Presentation #511.05 in the session “More Star Formation on Small Scales”.
The diffuse interstellar medium is dynamic, and its chemistry and evolution are strongly affected by shock fronts in addition to photodissociation. Shocks are implied by the supersonic motions and velocity dispersion often statistically called ‘turbulence’. We develop predictions for magnetohydrodynamic (MHD) shocks with speeds typical of cloud motions through the ISM (3 to 25 km/s) and for pre-shock densities typical of cold neutral gas (~100 cm-3).
We utilize archival observations of H I 21-cm line for the gas kinematics, far-infrared emission for the dust mass, and mid-infrared emission for high-resolution morphology, to identify shock fronts in three high-latitude, diffuse, cold, neutral pairs of clouds with masses of order 50 solar masses. The clouds generally have ‘heads’ with extended ‘tails', and high-resolution mid-infrared images show arc-line structures on the leading edges of the ‘heads’ that could be individual shocks. The H I kinematics shows higher-velocity gas at the leading edges due to shock-accelerated material.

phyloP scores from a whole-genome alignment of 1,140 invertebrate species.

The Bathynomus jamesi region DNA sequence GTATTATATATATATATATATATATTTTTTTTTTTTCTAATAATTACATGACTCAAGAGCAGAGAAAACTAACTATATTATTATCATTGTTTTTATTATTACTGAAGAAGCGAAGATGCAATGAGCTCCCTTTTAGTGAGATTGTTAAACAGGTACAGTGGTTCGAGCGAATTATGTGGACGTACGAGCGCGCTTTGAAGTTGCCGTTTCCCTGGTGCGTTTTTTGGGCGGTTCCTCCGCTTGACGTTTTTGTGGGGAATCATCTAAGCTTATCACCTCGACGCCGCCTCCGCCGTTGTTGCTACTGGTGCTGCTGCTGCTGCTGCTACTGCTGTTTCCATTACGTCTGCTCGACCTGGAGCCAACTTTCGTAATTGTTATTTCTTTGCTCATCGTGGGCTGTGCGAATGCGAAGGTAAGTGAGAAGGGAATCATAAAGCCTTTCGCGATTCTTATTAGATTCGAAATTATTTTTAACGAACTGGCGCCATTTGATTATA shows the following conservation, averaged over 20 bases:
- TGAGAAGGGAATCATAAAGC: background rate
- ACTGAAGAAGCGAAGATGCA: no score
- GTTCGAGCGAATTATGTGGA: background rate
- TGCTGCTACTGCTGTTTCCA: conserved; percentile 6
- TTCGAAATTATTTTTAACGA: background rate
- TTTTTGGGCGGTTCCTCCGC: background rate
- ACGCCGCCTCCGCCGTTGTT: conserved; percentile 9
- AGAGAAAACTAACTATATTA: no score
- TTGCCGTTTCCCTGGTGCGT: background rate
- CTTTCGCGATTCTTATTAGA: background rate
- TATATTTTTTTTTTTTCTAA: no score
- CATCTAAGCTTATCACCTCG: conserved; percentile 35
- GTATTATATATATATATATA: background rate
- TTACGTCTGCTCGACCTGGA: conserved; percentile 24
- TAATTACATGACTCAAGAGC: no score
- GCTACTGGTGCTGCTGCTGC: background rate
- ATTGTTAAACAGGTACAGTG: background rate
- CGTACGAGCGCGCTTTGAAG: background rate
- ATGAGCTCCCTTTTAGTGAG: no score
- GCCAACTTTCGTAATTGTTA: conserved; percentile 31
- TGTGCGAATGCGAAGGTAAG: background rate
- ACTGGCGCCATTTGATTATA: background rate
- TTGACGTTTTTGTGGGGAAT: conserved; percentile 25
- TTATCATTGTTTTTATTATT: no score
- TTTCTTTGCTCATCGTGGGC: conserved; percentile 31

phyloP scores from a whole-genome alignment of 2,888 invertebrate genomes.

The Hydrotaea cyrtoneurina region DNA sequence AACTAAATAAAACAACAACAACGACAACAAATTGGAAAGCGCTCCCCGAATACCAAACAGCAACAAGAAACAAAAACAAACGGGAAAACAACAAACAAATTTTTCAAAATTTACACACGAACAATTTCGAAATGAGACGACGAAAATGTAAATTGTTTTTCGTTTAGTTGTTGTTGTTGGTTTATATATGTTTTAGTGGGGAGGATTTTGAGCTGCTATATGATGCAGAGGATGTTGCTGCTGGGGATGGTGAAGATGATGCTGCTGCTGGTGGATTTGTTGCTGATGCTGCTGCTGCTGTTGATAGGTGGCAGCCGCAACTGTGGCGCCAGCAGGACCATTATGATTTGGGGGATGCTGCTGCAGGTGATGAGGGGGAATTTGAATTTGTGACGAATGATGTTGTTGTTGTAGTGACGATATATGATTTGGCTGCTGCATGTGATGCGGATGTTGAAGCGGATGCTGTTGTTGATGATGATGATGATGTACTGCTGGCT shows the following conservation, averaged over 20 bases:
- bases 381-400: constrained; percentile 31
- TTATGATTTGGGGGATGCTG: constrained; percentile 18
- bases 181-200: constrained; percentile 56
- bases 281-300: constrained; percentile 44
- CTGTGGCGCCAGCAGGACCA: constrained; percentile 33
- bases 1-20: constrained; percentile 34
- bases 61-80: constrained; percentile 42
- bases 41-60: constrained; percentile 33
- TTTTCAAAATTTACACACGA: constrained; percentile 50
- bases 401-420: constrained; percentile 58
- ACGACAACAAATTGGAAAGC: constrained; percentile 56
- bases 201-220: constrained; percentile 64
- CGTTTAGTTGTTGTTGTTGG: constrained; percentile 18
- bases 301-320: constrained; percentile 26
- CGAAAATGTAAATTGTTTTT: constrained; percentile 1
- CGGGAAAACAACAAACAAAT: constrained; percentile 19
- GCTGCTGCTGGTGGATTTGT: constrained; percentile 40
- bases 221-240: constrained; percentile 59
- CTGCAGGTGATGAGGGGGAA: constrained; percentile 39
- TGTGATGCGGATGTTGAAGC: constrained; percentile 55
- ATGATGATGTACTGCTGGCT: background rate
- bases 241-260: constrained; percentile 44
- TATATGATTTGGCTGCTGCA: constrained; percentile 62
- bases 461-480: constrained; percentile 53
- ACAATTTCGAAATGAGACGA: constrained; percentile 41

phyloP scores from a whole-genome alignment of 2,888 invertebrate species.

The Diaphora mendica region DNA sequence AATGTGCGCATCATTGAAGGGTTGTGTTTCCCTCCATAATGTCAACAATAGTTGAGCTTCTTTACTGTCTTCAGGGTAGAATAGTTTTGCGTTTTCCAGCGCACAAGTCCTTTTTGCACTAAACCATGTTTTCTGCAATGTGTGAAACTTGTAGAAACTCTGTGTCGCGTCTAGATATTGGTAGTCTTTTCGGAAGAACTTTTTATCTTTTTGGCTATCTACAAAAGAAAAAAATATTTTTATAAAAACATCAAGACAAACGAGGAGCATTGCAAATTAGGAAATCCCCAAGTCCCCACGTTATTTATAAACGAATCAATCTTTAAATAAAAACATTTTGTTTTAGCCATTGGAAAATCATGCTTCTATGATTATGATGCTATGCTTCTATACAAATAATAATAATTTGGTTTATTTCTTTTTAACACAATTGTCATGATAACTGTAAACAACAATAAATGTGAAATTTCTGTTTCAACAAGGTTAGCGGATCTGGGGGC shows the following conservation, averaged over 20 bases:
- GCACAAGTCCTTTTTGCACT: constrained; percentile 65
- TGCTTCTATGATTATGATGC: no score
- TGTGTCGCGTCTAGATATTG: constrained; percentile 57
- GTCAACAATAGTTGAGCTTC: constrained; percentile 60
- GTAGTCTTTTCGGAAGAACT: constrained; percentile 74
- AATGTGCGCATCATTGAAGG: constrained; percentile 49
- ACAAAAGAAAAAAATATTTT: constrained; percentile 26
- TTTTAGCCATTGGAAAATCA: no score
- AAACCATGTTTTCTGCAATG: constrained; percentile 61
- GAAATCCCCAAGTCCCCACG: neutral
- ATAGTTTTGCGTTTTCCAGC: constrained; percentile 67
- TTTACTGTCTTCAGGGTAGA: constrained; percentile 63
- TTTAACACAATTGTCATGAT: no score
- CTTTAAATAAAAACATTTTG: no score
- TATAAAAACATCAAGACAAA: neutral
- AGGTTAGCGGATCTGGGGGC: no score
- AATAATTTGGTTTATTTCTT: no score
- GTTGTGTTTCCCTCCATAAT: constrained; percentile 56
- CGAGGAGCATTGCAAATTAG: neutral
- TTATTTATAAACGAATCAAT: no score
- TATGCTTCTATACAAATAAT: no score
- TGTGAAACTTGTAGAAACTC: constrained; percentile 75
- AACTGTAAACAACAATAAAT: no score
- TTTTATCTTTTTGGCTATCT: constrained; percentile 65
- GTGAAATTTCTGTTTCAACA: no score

The clouds contain significant ‘CO-dark' molecular gas. For the cloud pairs one cloud has an active (3 to 25 km/s) shock indicated by broad and offset H I emission, while the other cloud has already been shocked and has elevated H2 content due to compression.
Comparison to 2-D MHD simulations for shocks parallel to the magnetic field for pairs of clouds show a remarkable similarity to observed cloud features, including merged ‘tails’ due toenhanced flow of material in the direction of the field and lateral confinement. The parallel alignment between field and gas flow may lead to formation of cold neutral medium clouds.